La explicación para los vecinos de Tarna es sencilla: «Ha tenido que ser criado cerca de casas o, incluso, por alguna persona», por eso no se asusta cuando pasea por un entorno urbano. Sino nadie se explica que haya vuelto al pueblo después de que los guardas forestales le devolvieran hace quince días a su hábitat natural, en el parque de Redes, donde hay otros ejemplares machos y hembras. Pero este urogallo parece sentirse muy a gusto con los vecinos de Tarna y se pasea, contoneándose con orgullo ante lugareños y turistas por la calle principal de Tarna, junto a la capilla de San Pedro.
Los tarninos comentaban que «la plaza pasará a llamarse 'plaza del urogallo'». Ayer, estaba llena de vecinos y curiosos que no querían perderse el improvisado desfile de este precioso animal.
Traslado a Sobrescobio
El urogallo, un ejemplar de tres años, lejos de asustarse por las visitas se prestaba a posar. Eso sí, a cierta distancia ya el animal tiene bastante carácter. En cuanto se acercan a él ataca con su plumaje extendido, lo que motiva improvisadas carreras y alguna que otra risa.
A los perros del pueblo, comentan los vecinos, «los tiene asustadísimos». En cuanto se acercan, sale corriendo tras ellos y consigue que la plaza del pueblo «sea su territotio único».
Mientras, desde el Principado ya se está preparando su más que probable traslado al centro de cría del urogallo de Sobrescobio, donde en principio se pretende proteger a este ejemplar y darle una vida lo más parecida posible a la que debería estar teniendo lejos de la ciudad.

Only the village dogs are surprised.
Title: Re: Capercaillie
Post by: lisa on June 09, 2008, 16:05 PM
And back to the wind farm  ::) Wot no environmental impact study?
Title: Re: Capercaillie
Post by: lisa on June 10, 2008, 07:29 AM
Hope you don't mind Tp, wind farm paralysation posted on Iberianature blog. (http://www.iberianature.com/spainblog/2008/06/10/wind-farm-construction-in-capercaillie-habitat-paralysed-by-judge/)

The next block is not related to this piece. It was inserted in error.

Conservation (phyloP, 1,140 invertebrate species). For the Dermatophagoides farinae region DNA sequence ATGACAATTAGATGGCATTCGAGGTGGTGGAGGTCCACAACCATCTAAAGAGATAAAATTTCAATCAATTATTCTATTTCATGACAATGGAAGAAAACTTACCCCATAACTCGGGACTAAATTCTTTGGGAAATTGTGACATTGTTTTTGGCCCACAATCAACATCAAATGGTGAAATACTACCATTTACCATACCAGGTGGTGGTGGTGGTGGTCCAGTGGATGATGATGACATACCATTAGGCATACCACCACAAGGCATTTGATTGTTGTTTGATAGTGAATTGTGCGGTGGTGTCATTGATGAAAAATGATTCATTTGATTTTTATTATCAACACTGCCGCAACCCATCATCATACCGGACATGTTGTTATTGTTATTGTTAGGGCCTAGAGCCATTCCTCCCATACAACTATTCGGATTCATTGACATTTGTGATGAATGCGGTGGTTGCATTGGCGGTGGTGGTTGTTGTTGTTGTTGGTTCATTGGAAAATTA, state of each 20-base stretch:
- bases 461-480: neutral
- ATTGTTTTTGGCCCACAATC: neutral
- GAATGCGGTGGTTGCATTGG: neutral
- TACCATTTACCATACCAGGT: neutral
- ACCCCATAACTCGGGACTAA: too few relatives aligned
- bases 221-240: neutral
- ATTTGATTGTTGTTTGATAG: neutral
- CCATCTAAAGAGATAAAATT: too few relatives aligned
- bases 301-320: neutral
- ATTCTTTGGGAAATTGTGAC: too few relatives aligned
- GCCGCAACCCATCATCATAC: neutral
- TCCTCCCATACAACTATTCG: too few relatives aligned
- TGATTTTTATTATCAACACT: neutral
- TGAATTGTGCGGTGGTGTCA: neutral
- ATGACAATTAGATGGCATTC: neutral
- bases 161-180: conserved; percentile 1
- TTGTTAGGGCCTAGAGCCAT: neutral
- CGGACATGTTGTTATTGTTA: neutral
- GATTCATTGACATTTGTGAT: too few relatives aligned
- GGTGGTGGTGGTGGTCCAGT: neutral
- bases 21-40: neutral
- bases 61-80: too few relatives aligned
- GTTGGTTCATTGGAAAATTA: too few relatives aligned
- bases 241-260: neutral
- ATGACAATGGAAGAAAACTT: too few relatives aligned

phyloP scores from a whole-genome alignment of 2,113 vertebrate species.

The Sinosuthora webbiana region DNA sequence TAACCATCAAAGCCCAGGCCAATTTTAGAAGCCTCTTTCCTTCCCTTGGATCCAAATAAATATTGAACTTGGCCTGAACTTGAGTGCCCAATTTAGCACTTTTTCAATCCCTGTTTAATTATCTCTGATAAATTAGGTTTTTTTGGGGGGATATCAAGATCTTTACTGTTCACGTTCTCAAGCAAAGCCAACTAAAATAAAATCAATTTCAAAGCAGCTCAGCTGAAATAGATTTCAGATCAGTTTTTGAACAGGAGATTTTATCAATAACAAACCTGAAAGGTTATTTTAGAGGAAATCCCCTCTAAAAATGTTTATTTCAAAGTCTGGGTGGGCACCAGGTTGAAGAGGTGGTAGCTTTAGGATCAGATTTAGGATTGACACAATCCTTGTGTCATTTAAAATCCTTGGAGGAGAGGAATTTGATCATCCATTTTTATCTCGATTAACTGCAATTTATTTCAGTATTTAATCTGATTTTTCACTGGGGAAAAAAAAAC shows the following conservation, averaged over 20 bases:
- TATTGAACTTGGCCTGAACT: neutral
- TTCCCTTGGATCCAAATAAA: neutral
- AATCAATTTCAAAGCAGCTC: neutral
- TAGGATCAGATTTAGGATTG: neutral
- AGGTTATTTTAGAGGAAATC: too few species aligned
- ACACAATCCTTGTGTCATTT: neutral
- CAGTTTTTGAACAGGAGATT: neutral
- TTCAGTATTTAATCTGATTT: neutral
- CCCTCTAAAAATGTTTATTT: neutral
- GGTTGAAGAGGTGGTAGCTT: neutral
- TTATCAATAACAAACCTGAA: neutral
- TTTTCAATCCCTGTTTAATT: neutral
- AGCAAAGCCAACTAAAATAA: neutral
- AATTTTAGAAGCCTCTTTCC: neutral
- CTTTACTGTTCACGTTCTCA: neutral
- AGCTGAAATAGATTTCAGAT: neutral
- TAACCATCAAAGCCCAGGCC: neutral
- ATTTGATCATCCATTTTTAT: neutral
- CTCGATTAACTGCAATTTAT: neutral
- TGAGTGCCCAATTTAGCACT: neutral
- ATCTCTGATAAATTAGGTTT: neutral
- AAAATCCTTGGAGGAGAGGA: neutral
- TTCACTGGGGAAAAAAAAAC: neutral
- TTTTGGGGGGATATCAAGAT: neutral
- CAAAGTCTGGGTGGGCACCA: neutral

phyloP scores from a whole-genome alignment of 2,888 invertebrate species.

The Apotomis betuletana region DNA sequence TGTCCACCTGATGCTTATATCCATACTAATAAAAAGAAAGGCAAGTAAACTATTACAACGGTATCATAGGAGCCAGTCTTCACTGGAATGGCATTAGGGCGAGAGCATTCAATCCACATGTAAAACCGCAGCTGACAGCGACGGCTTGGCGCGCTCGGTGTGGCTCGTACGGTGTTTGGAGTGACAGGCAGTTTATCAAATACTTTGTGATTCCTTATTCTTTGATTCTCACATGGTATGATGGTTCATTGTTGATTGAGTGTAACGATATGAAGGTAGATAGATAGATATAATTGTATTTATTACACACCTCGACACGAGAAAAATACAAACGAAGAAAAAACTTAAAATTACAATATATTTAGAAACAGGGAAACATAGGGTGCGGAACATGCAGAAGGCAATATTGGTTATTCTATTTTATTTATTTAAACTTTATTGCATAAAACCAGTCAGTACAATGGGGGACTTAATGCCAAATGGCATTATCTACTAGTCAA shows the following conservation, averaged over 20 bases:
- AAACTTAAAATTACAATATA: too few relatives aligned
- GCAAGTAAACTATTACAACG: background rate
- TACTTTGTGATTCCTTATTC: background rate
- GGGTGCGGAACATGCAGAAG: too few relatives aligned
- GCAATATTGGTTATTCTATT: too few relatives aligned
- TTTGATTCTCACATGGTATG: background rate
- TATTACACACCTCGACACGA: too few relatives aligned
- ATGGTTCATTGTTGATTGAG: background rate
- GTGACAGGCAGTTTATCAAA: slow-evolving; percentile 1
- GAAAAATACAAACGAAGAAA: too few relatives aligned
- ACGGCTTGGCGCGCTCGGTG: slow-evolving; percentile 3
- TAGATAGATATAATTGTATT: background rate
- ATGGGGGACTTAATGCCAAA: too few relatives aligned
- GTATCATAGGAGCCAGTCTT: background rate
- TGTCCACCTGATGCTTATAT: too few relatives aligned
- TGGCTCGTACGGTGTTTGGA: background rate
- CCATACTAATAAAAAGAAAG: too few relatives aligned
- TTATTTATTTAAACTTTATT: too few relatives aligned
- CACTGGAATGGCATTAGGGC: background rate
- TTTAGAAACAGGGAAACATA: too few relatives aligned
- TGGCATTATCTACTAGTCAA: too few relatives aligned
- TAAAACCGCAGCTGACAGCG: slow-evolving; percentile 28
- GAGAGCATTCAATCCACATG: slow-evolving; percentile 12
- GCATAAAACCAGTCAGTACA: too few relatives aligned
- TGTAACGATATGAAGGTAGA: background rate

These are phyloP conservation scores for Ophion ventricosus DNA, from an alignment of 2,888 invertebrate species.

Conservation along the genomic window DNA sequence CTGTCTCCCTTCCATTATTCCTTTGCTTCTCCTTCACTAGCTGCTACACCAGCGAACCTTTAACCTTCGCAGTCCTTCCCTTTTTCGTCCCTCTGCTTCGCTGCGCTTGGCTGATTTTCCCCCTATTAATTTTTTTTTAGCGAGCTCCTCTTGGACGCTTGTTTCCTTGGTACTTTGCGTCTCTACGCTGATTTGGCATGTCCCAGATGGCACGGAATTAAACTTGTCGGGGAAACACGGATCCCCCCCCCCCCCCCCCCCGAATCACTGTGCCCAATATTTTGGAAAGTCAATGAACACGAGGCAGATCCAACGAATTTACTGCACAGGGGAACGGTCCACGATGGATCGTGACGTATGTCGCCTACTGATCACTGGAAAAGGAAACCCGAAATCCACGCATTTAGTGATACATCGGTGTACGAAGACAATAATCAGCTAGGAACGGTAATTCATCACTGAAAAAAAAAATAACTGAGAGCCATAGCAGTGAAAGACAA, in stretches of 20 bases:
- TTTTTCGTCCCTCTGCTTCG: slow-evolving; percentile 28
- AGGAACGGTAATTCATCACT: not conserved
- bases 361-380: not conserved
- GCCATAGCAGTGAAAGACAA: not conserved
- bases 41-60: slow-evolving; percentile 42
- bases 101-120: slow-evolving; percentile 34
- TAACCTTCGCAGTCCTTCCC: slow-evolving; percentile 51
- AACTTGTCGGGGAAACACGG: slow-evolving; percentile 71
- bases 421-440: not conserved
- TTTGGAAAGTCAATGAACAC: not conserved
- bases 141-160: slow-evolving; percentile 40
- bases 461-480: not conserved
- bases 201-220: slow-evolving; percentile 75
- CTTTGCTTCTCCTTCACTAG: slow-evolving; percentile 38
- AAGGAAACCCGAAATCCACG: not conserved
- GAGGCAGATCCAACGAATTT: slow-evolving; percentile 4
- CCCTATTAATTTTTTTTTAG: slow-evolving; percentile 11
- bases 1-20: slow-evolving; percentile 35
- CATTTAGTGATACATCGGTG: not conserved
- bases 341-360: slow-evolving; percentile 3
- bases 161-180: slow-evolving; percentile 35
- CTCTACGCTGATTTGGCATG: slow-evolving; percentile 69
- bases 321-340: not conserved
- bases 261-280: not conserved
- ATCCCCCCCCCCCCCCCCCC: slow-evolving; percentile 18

And Nick's news in Spanish on Natura Ibérica. (http://iberianature.com/natura_iberica/2008/06/07/un-juez-insta-a-paralizar-un-parque-eolico-en-una-zona-de-urogallos/)
Title: Re: Capercaillie
Post by: Technopat on June 10, 2008, 10:30 AM
Greetings Lisa and All,
Wasn't quite sure what you were getting at, Lisa, when you started off with that "Hope you don't mind..." - and got me anti-mick-taking artillery out and girded me loins. There I was, loaded with adrenaline and nowhere vent it  :banghead: till I looked back to your earlier post and saw that great
a nadie le estrañó.
Contrary to wot some of you may think, this is not a typo (the S key being so near the X key) - it's actually a common mistake in Spanish, similar to madrileños saying un tasis for "a taxi".  :technodevil:

Off to the wind farm thread, with its environmental impact studies and whatnots...
Title: Re: Capercaillie
Post by: lisa on July 12, 2008, 08:15 AM
Could this have been prevented? (http://www.iberianature.com/spainblog/2008/07/capercaillie-mansin-apparently-killed-by-stray-dog/)

Mansin, the Capercaillie who had recently made his home in villages in the Redes Natural Park, Asturias was yesterday found dead in Tarna. Villagers blame a stray dog for his death. Members of the environmental department of the Asturian government and officers from Seprona, the wildlife protection unit of the Civil Guard, have collected what’s left of his body which will be taken to Madrid for forensic tests. There will probably follow an enquiry as the bird, a member of a species threatened with extinction in Spain, was supposedly being monitored to ensure something like this didn’t happen.
It's too late now to talk of him being used in the new reproduction centre.
Title: Re: Capercaillie
Post by: Technopat on July 18, 2008, 18:46 PM
Greetings All,
Hadn't seen Lisa's last posting here - too bad! But it makes me wonder how it ties in with the following:

SEO-Birdlife has just announced a campaign to raise awareness of the threats to capers and as well as other interesting details, their website has a 3-minute-ish video (complete with close-ups of 4x4s and quads).  (http://www.seo.org/programa_intro.cfm?idPrograma=72)

Of course, as one of iberianatureforum's leading sceptics - second only to Jesús - I can't but help trying to tie up loose ends:
i) the mystery of the appearance of the ex-parrotcapercaillie;
ii) the windpark halted in León,
iii) the sponsors participating in SEO-Birdlife's campaign include Iberdrola - the country's most important wind energy producer (and I think second ior third n the world).

Re. i) above, what's that technique they use in marketing to create demand?
Re. the three points above, what's that great expression Simon uses?

Title: Re: Capercaillie
Post by: lisa on July 18, 2008, 20:55 PM
Re. i) loss leader? There's a suggestion on foropicos (http://www.foropicos.net/foro/viewtopic.php?f=3&t=17530) that he was stolen as a chick and hand-reared, hence his behaviour.  :noidea:
Re. Simon's great expression, Darwin knows  :)